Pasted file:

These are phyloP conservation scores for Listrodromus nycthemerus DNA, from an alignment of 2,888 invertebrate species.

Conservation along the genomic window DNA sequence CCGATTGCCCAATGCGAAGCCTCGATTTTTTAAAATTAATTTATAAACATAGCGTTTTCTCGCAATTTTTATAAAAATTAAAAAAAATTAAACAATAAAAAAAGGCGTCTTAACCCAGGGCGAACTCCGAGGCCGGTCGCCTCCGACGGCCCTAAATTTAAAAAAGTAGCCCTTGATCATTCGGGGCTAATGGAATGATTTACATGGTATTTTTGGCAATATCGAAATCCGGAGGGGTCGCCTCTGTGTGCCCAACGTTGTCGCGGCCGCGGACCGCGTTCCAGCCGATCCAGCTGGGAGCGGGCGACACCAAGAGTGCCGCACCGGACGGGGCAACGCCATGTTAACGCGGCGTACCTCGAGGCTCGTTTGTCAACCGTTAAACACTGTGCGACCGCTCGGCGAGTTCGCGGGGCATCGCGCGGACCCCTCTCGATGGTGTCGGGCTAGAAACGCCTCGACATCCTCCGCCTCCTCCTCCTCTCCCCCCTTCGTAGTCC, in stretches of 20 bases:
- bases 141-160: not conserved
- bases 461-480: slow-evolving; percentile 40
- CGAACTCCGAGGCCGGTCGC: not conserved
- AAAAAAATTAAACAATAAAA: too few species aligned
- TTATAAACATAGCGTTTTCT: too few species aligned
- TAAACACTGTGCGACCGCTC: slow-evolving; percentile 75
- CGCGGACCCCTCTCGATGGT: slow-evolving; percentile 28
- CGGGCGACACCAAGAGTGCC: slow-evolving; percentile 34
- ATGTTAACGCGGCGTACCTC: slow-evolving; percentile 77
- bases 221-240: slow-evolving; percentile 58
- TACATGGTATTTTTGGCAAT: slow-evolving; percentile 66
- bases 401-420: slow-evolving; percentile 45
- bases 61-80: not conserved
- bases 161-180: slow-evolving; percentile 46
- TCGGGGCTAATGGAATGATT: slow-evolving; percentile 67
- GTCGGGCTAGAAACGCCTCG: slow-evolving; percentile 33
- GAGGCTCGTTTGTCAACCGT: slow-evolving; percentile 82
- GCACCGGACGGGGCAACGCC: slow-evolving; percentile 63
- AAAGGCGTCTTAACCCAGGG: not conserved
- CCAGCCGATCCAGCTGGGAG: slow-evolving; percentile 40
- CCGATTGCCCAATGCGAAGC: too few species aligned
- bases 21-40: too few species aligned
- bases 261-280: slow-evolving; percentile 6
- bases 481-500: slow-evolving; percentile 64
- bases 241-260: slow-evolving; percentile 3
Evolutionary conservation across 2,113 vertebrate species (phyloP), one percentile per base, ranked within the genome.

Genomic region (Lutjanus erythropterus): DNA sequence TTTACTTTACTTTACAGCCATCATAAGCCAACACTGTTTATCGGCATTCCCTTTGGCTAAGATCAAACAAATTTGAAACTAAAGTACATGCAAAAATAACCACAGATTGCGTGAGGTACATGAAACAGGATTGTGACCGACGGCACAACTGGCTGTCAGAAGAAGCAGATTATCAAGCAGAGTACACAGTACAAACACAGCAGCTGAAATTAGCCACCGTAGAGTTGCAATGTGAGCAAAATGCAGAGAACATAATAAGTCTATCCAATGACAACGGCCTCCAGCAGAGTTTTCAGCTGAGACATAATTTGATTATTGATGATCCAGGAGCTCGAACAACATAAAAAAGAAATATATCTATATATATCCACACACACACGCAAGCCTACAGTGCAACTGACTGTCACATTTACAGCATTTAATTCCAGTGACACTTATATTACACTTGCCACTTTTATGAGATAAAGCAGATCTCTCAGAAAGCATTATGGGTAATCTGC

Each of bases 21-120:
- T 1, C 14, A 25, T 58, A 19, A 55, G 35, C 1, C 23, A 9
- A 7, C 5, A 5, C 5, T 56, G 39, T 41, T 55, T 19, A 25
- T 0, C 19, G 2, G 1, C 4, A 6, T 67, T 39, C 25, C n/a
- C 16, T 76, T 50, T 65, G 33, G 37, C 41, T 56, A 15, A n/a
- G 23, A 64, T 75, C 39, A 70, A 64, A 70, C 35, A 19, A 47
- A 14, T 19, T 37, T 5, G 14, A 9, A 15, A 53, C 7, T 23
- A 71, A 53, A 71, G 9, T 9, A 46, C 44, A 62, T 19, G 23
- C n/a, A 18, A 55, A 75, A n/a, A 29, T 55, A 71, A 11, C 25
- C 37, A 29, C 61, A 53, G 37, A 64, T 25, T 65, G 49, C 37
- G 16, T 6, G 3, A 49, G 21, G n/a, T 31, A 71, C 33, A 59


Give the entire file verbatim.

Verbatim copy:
These are phyloP conservation scores for Listrodromus nycthemerus DNA, from an alignment of 2,888 invertebrate species.

Conservation along the genomic window DNA sequence CCGATTGCCCAATGCGAAGCCTCGATTTTTTAAAATTAATTTATAAACATAGCGTTTTCTCGCAATTTTTATAAAAATTAAAAAAAATTAAACAATAAAAAAAGGCGTCTTAACCCAGGGCGAACTCCGAGGCCGGTCGCCTCCGACGGCCCTAAATTTAAAAAAGTAGCCCTTGATCATTCGGGGCTAATGGAATGATTTACATGGTATTTTTGGCAATATCGAAATCCGGAGGGGTCGCCTCTGTGTGCCCAACGTTGTCGCGGCCGCGGACCGCGTTCCAGCCGATCCAGCTGGGAGCGGGCGACACCAAGAGTGCCGCACCGGACGGGGCAACGCCATGTTAACGCGGCGTACCTCGAGGCTCGTTTGTCAACCGTTAAACACTGTGCGACCGCTCGGCGAGTTCGCGGGGCATCGCGCGGACCCCTCTCGATGGTGTCGGGCTAGAAACGCCTCGACATCCTCCGCCTCCTCCTCCTCTCCCCCCTTCGTAGTCC, in stretches of 20 bases:
- bases 141-160: not conserved
- bases 461-480: slow-evolving; percentile 40
- CGAACTCCGAGGCCGGTCGC: not conserved
- AAAAAAATTAAACAATAAAA: too few species aligned
- TTATAAACATAGCGTTTTCT: too few species aligned
- TAAACACTGTGCGACCGCTC: slow-evolving; percentile 75
- CGCGGACCCCTCTCGATGGT: slow-evolving; percentile 28
- CGGGCGACACCAAGAGTGCC: slow-evolving; percentile 34
- ATGTTAACGCGGCGTACCTC: slow-evolving; percentile 77
- bases 221-240: slow-evolving; percentile 58
- TACATGGTATTTTTGGCAAT: slow-evolving; percentile 66
- bases 401-420: slow-evolving; percentile 45
- bases 61-80: not conserved
- bases 161-180: slow-evolving; percentile 46
- TCGGGGCTAATGGAATGATT: slow-evolving; percentile 67
- GTCGGGCTAGAAACGCCTCG: slow-evolving; percentile 33
- GAGGCTCGTTTGTCAACCGT: slow-evolving; percentile 82
- GCACCGGACGGGGCAACGCC: slow-evolving; percentile 63
- AAAGGCGTCTTAACCCAGGG: not conserved
- CCAGCCGATCCAGCTGGGAG: slow-evolving; percentile 40
- CCGATTGCCCAATGCGAAGC: too few species aligned
- bases 21-40: too few species aligned
- bases 261-280: slow-evolving; percentile 6
- bases 481-500: slow-evolving; percentile 64
- bases 241-260: slow-evolving; percentile 3
Evolutionary conservation across 2,113 vertebrate species (phyloP), one percentile per base, ranked within the genome.

Genomic region (Lutjanus erythropterus): DNA sequence TTTACTTTACTTTACAGCCATCATAAGCCAACACTGTTTATCGGCATTCCCTTTGGCTAAGATCAAACAAATTTGAAACTAAAGTACATGCAAAAATAACCACAGATTGCGTGAGGTACATGAAACAGGATTGTGACCGACGGCACAACTGGCTGTCAGAAGAAGCAGATTATCAAGCAGAGTACACAGTACAAACACAGCAGCTGAAATTAGCCACCGTAGAGTTGCAATGTGAGCAAAATGCAGAGAACATAATAAGTCTATCCAATGACAACGGCCTCCAGCAGAGTTTTCAGCTGAGACATAATTTGATTATTGATGATCCAGGAGCTCGAACAACATAAAAAAGAAATATATCTATATATATCCACACACACACGCAAGCCTACAGTGCAACTGACTGTCACATTTACAGCATTTAATTCCAGTGACACTTATATTACACTTGCCACTTTTATGAGATAAAGCAGATCTCTCAGAAAGCATTATGGGTAATCTGC

Each of bases 21-120:
- T 1, C 14, A 25, T 58, A 19, A 55, G 35, C 1, C 23, A 9
- A 7, C 5, A 5, C 5, T 56, G 39, T 41, T 55, T 19, A 25
- T 0, C 19, G 2, G 1, C 4, A 6, T 67, T 39, C 25, C n/a
- C 16, T 76, T 50, T 65, G 33, G 37, C 41, T 56, A 15, A n/a
- G 23, A 64, T 75, C 39, A 70, A 64, A 70, C 35, A 19, A 47
- A 14, T 19, T 37, T 5, G 14, A 9, A 15, A 53, C 7, T 23
- A 71, A 53, A 71, G 9, T 9, A 46, C 44, A 62, T 19, G 23
- C n/a, A 18, A 55, A 75, A n/a, A 29, T 55, A 71, A 11, C 25
- C 37, A 29, C 61, A 53, G 37, A 64, T 25, T 65, G 49, C 37
- G 16, T 6, G 3, A 49, G 21, G n/a, T 31, A 71, C 33, A 59